As You Know, Bob: Tips for Writing Better Dialogue

wait-1052487_1920I’m not good at a lot of things. Math, for one. Keeping the bathroom closet uncluttered, for another. Killing bugs also comes to mind. But, I feel like if there’s one thing I’m pretty good at, it’s writing dialogue. I love writing dialogue, but it takes practice to figure it out.

I think it’s something that some people really struggle with. So how do I do it? Here are six tips that might help.

Dialogue Tags

Said will do, for the most part. Sure, throw in the occasional whispered or shouted, but keep them sparse. Said is a word that our reader brains skip over for the most part, and this gives the dialogue a good flow. You also don’t have to modify said with adverbs if you’re showing us instead of telling us. For example, instead of “she said happily,” try, “she said, her red-tinted lips lifting into a smile.”

Also, don’t skip the dialogue tags. I don’t mean you have to include them in every line, but if it’s unclear who is saying a line, tag it!

What’s Going On?

In one of my many rejection letters, I was told that I “have a great balance of dialogue and exposition,” and I think this is super-important. Your characters aren’t having this conversation in a bubble. There is something going on around them. If they’re in a restaurant, they’ll be interrupted by waiters, there will be a screaming baby at the next table, maybe someone spills a drink. What about your speaker? Does she have her hands on the table? Is she sipping her water? Gliding her finger along the rim of the glass? Think about when you’re talking to someone. Do you just sit there and stare at each other and talk? Not usually. Usually you fidget, you walk around, you brush your hair back, you bite your lip. And even if you don’t, there’s still something going on in the background.

Use the scene to break up the dialogue. It doesn’t have to be between every single line, but it keeps the reader engaged and grounded in the action.

As You Know, Bob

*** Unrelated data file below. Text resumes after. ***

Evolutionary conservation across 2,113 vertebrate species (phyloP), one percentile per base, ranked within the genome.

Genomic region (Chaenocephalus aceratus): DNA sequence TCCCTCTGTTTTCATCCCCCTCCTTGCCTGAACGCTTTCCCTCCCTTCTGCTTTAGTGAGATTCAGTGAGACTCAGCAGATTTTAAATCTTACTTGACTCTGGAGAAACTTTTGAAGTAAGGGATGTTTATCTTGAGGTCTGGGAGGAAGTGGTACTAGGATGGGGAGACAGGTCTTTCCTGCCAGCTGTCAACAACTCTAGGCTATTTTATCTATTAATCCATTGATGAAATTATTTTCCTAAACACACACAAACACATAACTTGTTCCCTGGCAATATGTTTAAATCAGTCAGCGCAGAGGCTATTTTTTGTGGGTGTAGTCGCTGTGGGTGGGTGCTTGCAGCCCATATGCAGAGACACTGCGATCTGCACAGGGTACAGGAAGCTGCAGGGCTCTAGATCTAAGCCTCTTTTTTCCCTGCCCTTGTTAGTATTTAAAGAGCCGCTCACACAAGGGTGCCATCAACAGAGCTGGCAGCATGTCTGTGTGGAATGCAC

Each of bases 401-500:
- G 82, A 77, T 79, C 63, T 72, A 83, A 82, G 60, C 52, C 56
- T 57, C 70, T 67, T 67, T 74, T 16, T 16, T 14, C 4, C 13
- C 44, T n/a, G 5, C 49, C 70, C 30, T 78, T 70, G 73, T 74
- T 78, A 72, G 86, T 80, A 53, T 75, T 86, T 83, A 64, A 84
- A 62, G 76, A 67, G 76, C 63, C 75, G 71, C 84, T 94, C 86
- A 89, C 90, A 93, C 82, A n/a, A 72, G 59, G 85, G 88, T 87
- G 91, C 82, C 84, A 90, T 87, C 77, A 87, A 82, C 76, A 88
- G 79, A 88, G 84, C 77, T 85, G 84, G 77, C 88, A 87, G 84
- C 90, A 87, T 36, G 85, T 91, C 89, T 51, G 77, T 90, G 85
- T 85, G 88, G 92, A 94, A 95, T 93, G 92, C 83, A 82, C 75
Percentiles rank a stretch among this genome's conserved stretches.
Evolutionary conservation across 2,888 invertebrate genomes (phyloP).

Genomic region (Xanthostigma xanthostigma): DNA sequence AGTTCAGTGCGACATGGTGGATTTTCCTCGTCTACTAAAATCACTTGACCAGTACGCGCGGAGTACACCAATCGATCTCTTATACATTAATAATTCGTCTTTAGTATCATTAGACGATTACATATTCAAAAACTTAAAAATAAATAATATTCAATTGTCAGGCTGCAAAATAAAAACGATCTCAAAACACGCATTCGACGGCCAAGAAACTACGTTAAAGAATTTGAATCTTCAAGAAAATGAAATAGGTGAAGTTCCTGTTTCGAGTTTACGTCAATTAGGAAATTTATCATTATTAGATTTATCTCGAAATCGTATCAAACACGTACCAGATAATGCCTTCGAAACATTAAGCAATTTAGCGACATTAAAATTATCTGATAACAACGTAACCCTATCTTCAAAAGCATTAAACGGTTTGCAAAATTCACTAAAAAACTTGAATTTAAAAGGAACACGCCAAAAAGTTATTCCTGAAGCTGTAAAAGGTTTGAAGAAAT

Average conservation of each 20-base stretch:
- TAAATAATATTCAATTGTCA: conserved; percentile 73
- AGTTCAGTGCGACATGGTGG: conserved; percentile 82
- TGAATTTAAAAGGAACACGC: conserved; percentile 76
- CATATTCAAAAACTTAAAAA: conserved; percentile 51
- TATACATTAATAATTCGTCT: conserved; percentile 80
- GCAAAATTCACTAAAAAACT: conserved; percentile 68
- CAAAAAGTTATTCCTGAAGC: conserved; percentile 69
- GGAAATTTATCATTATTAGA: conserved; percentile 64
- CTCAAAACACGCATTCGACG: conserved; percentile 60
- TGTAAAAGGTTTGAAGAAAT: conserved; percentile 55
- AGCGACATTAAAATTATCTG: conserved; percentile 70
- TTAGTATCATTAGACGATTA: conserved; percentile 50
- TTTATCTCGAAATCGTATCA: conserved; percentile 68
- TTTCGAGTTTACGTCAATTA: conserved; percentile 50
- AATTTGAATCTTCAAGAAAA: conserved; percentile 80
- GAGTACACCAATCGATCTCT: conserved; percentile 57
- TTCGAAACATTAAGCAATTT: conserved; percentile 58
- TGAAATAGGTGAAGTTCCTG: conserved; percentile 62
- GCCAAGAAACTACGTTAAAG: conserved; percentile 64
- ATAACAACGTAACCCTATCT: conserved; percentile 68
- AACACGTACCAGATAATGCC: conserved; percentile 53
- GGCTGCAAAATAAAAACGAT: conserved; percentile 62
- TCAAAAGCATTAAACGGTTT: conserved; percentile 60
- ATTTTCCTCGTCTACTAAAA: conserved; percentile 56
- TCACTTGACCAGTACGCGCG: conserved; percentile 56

Do not use dialogue to tell the reader something the characters already know. Don’t have one character say to another, “As you know, she’s leaving for college tomorrow.” It’s forced and just not how people talk. Find another way to do it. For example, “Her bags are packed,” she says, standing at the sink with her back to me, the yellow gloves submerged in the suds. Angela has been ready to leave for college since the moment she graduated. See the difference? It has more information, more characterization, and is more natural. We don’t need all the details right up front, either. Let the reader wonder for a while and trust her to work it out.

Choose Wisely

Readers don’t need every word of every conversation. We don’t need the hello’s and the goodbye’s and the how are you’s. We want the substantive conversation, the words that are going to move the story forward. Along this same line, we don’t need all the um’s and oh’s either. While dialogue should be realistic, it shouldn’t be verbatim. It’s there to work for you, the writer. Every word should serve a purpose.


Every new speaker gets a new line. Even if there’s a whole paragraph of exposition between speakers, s/he still gets a new line!

Also, punctuation. I’m not going to explain the commas and the periods here, but here’s a helpful link.

Read & Listen

There are three things you can do. Read. Read voraciously and learn from other authors. Listen. Listen to conversations around you. What do people do, sound like, feel? What are their natural speech patterns? Then, read your own dialogue aloud. Where do you pause? Where do you need a break? A tag? A description? If you read it aloud and sound like a robot, you’ve got a problem. The good thing is, it’s a problem you can fix!

“So,” she said, “was that helpful?”

I sure hope so! 😉

Come back on Wednesday for #WriterWednesday featuring a debut romance author. So you don’t forget, follow me on Twitter for updates.

Until then, <3 Cassidy

2 Responses to “As You Know, Bob: Tips for Writing Better Dialogue

  • These are in fact wonderful ideas in about blogging. You have touched some nice factors here.
    Any way keep up wrinting.

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